- The Act must be interpreted to permit all political subdivisions, including the district, to seek to bail out from the preclearance requirements. It is undisputed that the district is a "political subdivision" in the ordinary sense, but the Act also provides a narrower definition in §14(c)(2): " '[P]olitical subdivision' shall mean any county or parish, except that where registration for voting is not conducted under the supervision of a county or parish, the term shall include any other subdivision of a State which conducts registration for voting." The court below concluded that the district did not qualify for§4(a) bailout under this definition, but specific precedent, the Act's structure, and underlying constitutional concerns compel a broader reading.
- This Court has already established that §14(c)(2)'s definition does not apply to the term "political subdivision" in §5's preclearance provision. Rather, the "definition was intended to operate only for purposes of determining which political units in nondesignated States may be separately designated for coverage under §4(b)."  "[O]nce a State has been [so] designated . . . , [the] definition . . . has no operative significance in determining [§5's] reach."  In light of these decisions, §14(c)(2)'s definition should not constrict the availability of bailout either.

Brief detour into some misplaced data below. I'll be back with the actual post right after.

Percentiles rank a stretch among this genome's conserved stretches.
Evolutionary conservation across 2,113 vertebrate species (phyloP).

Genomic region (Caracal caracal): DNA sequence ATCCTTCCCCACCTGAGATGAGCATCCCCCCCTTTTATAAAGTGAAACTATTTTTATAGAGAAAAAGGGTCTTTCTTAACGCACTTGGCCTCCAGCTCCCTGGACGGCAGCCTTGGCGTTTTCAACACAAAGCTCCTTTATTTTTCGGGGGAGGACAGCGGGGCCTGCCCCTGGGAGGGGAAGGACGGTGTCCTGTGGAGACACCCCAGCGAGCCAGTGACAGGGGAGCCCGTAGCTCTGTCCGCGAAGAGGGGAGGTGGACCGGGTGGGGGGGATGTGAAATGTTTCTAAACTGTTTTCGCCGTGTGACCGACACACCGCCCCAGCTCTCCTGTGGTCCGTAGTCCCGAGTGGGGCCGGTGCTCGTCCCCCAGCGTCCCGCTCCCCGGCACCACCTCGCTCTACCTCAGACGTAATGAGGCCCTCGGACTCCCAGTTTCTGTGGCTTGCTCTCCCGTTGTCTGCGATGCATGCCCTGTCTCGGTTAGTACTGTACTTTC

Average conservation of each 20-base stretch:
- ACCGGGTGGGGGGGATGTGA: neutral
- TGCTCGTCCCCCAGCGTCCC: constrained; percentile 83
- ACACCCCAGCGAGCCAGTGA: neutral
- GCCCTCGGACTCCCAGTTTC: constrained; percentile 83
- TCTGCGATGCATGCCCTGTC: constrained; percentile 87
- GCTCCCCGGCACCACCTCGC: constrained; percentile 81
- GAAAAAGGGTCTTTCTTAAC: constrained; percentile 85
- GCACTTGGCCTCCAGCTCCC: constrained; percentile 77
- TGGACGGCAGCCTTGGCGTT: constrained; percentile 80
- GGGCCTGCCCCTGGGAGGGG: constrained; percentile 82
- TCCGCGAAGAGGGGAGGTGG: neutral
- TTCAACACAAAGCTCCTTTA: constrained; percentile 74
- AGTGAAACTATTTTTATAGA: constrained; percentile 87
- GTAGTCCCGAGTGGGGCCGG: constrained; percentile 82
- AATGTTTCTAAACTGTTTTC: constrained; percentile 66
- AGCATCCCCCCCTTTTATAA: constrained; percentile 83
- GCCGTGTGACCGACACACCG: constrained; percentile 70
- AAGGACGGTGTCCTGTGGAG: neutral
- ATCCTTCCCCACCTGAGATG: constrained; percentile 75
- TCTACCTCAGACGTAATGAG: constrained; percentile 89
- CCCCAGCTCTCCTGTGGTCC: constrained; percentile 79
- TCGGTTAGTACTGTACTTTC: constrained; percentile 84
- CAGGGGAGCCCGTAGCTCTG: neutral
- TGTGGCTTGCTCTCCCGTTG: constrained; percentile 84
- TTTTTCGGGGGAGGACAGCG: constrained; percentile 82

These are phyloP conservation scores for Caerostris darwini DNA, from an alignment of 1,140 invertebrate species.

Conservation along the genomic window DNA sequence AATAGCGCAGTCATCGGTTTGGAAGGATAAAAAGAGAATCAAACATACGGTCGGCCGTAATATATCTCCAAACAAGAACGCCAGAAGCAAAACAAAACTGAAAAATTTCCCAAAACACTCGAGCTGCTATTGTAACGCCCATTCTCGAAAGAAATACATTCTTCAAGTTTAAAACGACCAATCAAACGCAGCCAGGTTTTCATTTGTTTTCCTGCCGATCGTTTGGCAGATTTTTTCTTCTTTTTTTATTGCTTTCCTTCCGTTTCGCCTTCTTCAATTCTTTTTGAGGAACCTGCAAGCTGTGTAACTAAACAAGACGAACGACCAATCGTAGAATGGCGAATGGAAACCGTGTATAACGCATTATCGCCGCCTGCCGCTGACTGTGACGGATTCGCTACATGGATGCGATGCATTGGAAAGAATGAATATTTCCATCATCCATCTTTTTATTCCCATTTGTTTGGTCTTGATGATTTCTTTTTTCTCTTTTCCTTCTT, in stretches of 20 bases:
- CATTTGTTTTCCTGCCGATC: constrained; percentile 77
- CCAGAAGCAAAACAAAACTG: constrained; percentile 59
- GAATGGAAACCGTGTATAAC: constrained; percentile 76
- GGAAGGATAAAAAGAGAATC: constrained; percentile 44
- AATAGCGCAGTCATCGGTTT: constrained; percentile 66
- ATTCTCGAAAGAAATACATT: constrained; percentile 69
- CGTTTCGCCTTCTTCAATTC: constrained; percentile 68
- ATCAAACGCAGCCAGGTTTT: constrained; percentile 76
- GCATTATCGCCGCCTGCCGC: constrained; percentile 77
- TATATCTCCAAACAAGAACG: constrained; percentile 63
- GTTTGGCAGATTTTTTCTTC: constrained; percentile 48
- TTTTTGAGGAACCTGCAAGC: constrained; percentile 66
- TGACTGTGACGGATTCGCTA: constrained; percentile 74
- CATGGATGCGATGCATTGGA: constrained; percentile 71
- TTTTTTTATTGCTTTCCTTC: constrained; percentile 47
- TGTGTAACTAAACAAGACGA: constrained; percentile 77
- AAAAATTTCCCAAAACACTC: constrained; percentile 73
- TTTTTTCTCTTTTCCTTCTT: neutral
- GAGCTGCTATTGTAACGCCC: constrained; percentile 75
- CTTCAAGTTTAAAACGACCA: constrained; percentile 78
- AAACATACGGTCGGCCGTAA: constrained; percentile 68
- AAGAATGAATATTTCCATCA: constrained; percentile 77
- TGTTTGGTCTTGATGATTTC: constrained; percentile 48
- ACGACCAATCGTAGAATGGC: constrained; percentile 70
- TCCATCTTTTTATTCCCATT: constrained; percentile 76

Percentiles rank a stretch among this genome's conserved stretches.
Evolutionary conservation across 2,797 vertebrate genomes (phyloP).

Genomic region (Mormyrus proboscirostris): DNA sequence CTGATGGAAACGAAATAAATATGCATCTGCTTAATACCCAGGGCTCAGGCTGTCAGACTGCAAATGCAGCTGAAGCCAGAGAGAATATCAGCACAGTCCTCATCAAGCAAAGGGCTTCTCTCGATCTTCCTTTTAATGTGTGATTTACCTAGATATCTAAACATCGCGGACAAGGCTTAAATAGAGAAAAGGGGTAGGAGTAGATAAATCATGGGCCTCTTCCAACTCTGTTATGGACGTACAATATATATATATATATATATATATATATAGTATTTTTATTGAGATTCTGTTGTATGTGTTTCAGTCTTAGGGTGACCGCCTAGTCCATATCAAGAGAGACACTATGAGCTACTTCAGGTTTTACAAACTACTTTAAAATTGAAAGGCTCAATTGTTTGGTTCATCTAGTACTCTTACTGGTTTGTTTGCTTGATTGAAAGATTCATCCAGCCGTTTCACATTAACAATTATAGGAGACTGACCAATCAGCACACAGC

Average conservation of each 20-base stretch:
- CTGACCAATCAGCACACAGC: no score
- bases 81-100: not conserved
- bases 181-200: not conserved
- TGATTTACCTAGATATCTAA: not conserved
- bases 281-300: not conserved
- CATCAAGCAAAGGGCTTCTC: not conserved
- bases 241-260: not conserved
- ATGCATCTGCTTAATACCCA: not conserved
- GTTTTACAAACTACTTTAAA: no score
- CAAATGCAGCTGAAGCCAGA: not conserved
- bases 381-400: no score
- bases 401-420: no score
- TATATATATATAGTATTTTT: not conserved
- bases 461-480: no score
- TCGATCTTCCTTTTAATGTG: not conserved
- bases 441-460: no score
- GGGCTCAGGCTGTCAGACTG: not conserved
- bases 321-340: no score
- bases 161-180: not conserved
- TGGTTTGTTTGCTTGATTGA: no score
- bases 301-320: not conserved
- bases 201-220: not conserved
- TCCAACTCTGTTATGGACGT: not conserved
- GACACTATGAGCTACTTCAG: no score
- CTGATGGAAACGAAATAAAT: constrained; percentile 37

- The Government responds that any such argument is foreclosed by City of Rome v. United States. In 1982, however, Congress expressly repudiated City of Rome by amending the Act to allow political subdivisions of a state to seek bailout, even if the state itself was ineligible for bailout. Thus, City of Rome's logic is no longer applicable.
- The Government's contention that the district is subject to §5 under Sheffield not because it is a "political subdivision" but because it is a "State" is counterintuitive and similarly untenable after the 1982 amendments. The Government's contrary interpretation has helped to render the bailout provision all but a nullity. Since 1982, only 17 jurisdictions—out of the more than 12,000 covered political subdivisions—have successfully bailed out of the Act. It is unlikely that Congress intended the provision to have such limited effect.
Concurrence in part; dissent in part
Justice Clarence Thomas concurred in part and dissented in part.
He concurred with the judgment that the District should be able to file a bailout suit. However, he dissented from the majority's decision not to address the constitutionality of §5, and argued that §5 is no longer constitutional (a position he would take once again in Shelby County v. Holder when the issue of §5's constitutionality would once again be raised).
- Pdf of opinion at supremecourt.gov
- Exhaustive list of sources at scotuswiki.com
- Audio of Oral Arguments at C-Span
- Justices Let Stand a Central Provision of Voting Rights Act (NYT)